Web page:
After decline, U.S. military's Mexico border mission to grow again

WASHINGTON (Reuters) - The Pentagon is planning to send thousands more troops back to the U.S. border with Mexico, acting U.S. Defense Secretary Patrick Shanahan said on Tuesday, as Democrats in Congress questioned the merits of a mission that had declined in size.

FILE PHOTO: U.S. Army soldiers install a razor wire fence along Anzalduas International Bridge near the U.S.- Mexico border in McAllen, Texas, November 5, 2018. REUTERS/Delcia Lopez

The U.S. military says the new deployment will be largely on top of the roughly 2,350 active duty troops already involved in the border mission. Officials told Reuters the additional deployment could add 2,000 or more troops to the current total but declined to offer a final figure.

Still, U.S. officials, speaking on condition of anonymity, did not expect troop levels to return to their peak of about 5,900 active duty troops last November.

Shanahan said the upcoming increase in troops would help the Department of Homeland Security meet its goals of stringing up more concertina wire and expanding surveillance at the border.

“DHS has asked us to support them ... and we’ve responded with: ‘Here’s how many people it would take’,” Shanahan told a news conference.

The Pentagon says the U.S. military will operate mobile surveillance cameras in Arizona, California, New Mexico and Texas, a mission that is scheduled to run through Sept. 30. Some of the additional troops will also string up 150 more miles of concertina wire by March 31.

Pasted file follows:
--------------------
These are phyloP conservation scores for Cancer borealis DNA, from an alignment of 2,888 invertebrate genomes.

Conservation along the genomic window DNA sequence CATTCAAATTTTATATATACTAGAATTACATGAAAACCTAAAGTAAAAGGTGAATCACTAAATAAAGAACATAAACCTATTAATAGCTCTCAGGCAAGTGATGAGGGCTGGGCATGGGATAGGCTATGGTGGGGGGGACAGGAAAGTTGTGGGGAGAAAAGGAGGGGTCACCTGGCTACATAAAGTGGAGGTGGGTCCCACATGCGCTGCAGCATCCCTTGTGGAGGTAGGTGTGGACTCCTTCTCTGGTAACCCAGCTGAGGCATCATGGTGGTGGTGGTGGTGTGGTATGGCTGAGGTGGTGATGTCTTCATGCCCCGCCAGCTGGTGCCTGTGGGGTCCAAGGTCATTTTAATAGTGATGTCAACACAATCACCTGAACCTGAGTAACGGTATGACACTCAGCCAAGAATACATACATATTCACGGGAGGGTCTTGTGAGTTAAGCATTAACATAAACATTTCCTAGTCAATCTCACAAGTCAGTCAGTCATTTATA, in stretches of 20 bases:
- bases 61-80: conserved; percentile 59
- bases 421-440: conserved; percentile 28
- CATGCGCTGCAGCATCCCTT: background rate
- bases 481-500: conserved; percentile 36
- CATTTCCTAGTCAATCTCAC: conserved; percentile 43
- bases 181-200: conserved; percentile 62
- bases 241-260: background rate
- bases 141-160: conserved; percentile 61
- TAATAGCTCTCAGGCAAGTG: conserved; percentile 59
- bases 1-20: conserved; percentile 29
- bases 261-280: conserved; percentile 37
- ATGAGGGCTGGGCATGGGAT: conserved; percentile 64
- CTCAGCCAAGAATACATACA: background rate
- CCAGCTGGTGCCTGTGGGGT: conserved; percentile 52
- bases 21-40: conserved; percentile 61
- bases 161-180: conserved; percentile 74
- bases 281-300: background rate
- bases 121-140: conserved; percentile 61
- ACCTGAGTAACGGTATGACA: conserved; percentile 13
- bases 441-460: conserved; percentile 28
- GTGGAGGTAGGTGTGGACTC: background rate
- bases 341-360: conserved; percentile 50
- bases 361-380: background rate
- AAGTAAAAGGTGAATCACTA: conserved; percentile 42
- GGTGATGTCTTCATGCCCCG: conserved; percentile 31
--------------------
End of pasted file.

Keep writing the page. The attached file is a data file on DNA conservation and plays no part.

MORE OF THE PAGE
The Pentagon first approved the high-profile deployment of active-duty U.S. troops to the Mexico border in October, ahead of U.S. midterm congressional elections. It was embraced by Trump’s supporters, including Republicans in Congress.

However, critics assailed the deployment as a political stunt to drive Republican voters to the polls and scoffed at Trump’s comparisons of caravans of Central American migrants, including women and children, to an “invasion.”

Democratic Representative Adam Smith, the new chairman of the House Armed Services Committee, held a hearing on Tuesday with Pentagon officials to shed light on the costs, scope and goals of the deployment.

He dismissed Trump’s assertions of a crisis at the border.

“There really isn’t much evidence of that crisis,” Smith said at the hearing, noting that the number of migrants apprehended in the United States after illegally crossing the border has fallen sharply in recent years.

Smith is skeptical about sending U.S. troops to deal with a crisis he believes would be better handled by judges. He told Reuters his committee may consider future funding restrictions for such missions.

“It’s undeniable that we have a significant increase in asylum seekers,” Smith told Reuters in an interview.

“But that’s not so much a job for the military as it is: we need more judges. We need to process them (the asylum seekers) more quickly,” he said.

He also noted that previous presidents had sought to mainly deploy National Guard forces to the border, as opposed to active-duty troops.Vice Admiral Michael Gilday, director of operations at the U.S. military’s Joint Staff, told the hearing active-duty troops were chosen over National Guard largely because they could deploy the fastest. He said the active-duty mission cost $132 million to date.

A separate, less controversial border mission involving the National Guard that began in April 2018 was expected to cost about $550 million by the end of September 2019.

Shanahan acknowledged Smith’s concerns.

“I’ve had lots of conversations with Chairman Smith ... He wants to ensure that there’s transparency and oversight in his role,” Shanahan said.

Reporting by Phil Stewart and Idrees Ali; Editing by Paul Tait and James Dalgleish